It is not even the end of January, but already there are signs emerging amongst active strains of the flu and other illnesses that this winter could have some nasty surprises. Although the regular summer still has a full two months to run and winter often does not start until about mid-June, warnings are being issued about Norovirus strain known as Sydney 2012.
A strain that started in the Northern Hemisphere, but which has spread across the equator on people who have been on long-haul flights from places such as the United Kingdom, is prompting concern. The Norovirus strain discovered in New South Wales, and currently active in Southland is causing health authorities at the Southland District Health Board concern. The strain in the Southland region is spreading across New Zealand and no one is immune to it. 20% of New Zealanders are infected with strains of the flu each year. It claims around 400 lives per annum. Complacency is being blamed in the United States for the number of people caught and struck down by Norovirus. The cost to employers is potentially very significant. Each employee that is struck down might lose up to a working week to the Norovirus, as they are not recommended to return to work for two days after they are well again, to ensure that the bug really has gone.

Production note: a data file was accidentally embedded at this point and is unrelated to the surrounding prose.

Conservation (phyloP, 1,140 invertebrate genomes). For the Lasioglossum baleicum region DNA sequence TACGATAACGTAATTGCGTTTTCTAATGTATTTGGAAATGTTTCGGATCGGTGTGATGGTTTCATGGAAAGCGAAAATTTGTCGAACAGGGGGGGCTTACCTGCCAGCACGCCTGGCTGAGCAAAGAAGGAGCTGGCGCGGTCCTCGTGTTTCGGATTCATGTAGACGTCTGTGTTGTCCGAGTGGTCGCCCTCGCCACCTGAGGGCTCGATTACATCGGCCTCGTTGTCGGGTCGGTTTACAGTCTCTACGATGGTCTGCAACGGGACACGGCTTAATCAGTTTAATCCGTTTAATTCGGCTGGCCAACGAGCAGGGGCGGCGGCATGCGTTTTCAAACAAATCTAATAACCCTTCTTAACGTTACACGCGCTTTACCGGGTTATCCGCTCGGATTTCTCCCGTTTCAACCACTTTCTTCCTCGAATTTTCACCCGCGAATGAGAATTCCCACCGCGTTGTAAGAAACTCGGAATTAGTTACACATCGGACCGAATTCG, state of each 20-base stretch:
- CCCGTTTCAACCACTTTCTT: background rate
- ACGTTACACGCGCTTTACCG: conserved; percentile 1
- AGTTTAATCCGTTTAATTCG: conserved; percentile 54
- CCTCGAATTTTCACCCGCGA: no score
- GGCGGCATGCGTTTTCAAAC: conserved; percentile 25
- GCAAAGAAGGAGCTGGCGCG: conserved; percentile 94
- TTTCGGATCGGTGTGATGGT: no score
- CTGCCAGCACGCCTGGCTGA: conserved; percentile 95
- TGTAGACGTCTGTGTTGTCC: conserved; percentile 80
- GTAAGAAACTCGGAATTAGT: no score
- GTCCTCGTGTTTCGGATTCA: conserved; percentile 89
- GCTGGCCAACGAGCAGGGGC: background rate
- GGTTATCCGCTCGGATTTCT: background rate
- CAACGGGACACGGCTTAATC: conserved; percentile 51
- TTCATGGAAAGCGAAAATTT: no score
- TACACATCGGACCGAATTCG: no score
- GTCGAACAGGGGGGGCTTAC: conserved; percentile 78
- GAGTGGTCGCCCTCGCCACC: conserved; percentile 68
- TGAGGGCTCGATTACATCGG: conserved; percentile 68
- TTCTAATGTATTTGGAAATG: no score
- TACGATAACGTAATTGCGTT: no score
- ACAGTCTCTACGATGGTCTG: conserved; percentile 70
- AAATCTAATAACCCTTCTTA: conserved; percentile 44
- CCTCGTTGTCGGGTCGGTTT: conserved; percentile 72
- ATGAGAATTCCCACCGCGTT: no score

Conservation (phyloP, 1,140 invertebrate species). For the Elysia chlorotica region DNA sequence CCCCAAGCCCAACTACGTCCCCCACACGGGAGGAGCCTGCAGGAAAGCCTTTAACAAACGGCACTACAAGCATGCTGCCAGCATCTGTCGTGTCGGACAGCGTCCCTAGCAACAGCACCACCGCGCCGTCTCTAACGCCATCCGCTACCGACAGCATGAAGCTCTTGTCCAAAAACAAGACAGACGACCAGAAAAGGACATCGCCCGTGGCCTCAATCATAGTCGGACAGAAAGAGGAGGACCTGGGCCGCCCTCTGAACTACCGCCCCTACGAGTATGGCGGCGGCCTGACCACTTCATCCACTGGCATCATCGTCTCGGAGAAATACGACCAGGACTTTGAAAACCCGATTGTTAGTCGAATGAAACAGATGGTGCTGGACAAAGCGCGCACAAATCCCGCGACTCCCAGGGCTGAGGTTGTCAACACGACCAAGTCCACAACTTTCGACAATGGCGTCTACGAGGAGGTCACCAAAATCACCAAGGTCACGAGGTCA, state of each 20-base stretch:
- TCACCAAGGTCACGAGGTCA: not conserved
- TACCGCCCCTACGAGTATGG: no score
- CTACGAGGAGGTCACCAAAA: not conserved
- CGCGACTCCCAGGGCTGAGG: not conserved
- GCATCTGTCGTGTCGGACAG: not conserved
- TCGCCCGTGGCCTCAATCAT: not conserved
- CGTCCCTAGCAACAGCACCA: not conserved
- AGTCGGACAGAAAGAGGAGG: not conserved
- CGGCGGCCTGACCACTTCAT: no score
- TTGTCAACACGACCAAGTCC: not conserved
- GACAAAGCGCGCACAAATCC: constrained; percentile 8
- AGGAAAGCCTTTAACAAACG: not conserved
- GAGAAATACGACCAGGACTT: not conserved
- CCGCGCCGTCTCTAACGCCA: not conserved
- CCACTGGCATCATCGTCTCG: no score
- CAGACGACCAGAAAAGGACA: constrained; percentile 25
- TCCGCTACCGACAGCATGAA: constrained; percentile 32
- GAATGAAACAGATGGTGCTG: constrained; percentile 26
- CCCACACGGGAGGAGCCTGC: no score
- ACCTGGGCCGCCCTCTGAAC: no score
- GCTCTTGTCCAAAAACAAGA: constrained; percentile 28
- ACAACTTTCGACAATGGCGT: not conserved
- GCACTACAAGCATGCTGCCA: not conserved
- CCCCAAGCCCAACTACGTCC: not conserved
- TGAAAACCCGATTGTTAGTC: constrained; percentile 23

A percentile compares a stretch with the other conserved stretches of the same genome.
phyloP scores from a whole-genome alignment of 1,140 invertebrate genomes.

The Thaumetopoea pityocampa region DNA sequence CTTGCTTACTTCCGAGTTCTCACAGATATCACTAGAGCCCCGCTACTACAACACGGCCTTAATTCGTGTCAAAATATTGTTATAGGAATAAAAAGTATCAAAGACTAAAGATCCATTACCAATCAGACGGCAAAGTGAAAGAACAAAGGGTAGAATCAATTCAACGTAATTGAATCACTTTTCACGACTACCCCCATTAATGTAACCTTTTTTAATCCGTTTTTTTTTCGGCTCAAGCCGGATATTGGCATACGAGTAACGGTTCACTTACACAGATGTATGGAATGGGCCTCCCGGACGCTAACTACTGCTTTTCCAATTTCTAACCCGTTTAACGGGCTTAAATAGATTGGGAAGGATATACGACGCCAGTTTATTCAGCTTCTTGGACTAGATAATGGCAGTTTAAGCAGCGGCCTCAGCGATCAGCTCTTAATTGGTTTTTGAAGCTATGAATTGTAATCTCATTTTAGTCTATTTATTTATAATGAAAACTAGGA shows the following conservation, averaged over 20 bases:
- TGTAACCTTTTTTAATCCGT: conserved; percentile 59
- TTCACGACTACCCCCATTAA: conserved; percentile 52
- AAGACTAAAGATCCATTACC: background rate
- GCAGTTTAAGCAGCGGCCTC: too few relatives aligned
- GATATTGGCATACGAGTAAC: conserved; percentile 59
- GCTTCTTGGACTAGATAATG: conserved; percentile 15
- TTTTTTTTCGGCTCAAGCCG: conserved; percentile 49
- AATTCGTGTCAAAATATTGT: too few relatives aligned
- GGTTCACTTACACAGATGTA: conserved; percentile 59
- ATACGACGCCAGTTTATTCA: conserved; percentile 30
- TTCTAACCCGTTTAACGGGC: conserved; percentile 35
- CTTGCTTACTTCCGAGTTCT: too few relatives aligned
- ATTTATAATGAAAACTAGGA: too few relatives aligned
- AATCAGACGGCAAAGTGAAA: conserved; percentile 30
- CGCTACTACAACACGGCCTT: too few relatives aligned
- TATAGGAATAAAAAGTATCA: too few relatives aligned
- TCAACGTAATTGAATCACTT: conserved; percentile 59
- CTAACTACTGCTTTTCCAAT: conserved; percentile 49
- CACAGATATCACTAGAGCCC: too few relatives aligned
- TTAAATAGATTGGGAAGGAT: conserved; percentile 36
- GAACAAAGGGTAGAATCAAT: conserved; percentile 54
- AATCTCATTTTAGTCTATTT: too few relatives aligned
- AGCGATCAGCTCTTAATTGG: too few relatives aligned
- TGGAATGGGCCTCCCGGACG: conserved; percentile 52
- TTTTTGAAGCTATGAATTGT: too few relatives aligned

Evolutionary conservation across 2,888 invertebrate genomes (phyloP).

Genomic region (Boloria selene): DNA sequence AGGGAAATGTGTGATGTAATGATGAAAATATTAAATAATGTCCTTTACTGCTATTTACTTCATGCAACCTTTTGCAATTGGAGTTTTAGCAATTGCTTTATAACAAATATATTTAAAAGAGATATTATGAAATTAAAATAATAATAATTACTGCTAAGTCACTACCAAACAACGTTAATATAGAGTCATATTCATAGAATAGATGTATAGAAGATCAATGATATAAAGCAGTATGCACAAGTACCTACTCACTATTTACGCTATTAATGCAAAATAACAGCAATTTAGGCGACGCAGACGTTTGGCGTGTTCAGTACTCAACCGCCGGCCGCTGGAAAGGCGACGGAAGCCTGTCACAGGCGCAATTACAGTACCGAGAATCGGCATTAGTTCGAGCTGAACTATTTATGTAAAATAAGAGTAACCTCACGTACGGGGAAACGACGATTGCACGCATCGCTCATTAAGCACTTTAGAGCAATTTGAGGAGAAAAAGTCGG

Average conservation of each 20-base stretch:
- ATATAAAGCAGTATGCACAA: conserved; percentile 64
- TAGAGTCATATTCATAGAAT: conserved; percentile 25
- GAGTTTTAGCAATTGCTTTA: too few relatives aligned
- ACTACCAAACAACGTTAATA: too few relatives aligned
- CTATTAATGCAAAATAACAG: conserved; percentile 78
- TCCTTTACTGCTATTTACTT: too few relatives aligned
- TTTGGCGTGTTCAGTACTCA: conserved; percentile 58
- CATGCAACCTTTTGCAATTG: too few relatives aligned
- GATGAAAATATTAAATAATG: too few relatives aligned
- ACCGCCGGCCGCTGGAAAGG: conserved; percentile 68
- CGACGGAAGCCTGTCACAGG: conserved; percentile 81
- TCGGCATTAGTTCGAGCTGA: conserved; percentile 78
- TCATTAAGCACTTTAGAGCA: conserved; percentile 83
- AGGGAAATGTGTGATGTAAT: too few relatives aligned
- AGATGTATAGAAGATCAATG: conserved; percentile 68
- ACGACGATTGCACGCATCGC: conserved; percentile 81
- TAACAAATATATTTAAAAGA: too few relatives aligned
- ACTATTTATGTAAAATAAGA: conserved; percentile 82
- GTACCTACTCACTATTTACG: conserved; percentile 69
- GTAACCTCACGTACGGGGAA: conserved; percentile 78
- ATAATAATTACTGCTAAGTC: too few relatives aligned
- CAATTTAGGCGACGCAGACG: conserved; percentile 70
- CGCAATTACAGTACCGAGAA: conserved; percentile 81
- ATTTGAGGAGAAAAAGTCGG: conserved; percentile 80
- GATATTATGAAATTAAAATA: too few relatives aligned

Another one on the loose at the moment is the Victoria strain of influenza. It has struck particularly hard in the United States with a high percentage of deaths in the last week being linked to the strain, which carries the designation H3N2. Thus far, all but three states have been affected by the Victoria strain. It struck New Zealand in 2012, but has since shown signs of returning in 2013 and is expected to be at it’s most problematic during the winter months.
Although the pandemic potential of the last few years – recalling Bird Flu and so forth – may appear to have been vastly overestimated, the rapidly growing demand for primary products created in environments such as poultry farms ensure that new strains will continue to materialise. The challenge for authorities will be to identify the strains before they become a problem and for the Ministries/Departments of Health around the world to ensure there are sufficient resources available to tackle the onset of a strain. While demand for primary product continues to grow and health standards in the countries of origin fail to improve, the potential for a serious pandemic remains real. It might not be as bad as the bird flu strain of 2008 that started in India, which had New Zealand authorities talking about contingency plans that involved sealing prisons and letting any outbreak of the flu in a prison run its course. However the global ease of travel these days would make it quite possible for a plane load of people coming from an infected location to transmit it half way around the world before it is discovered.
Let us hope the authorities are well prepared. I already have one friend caught out by the Sydney strain.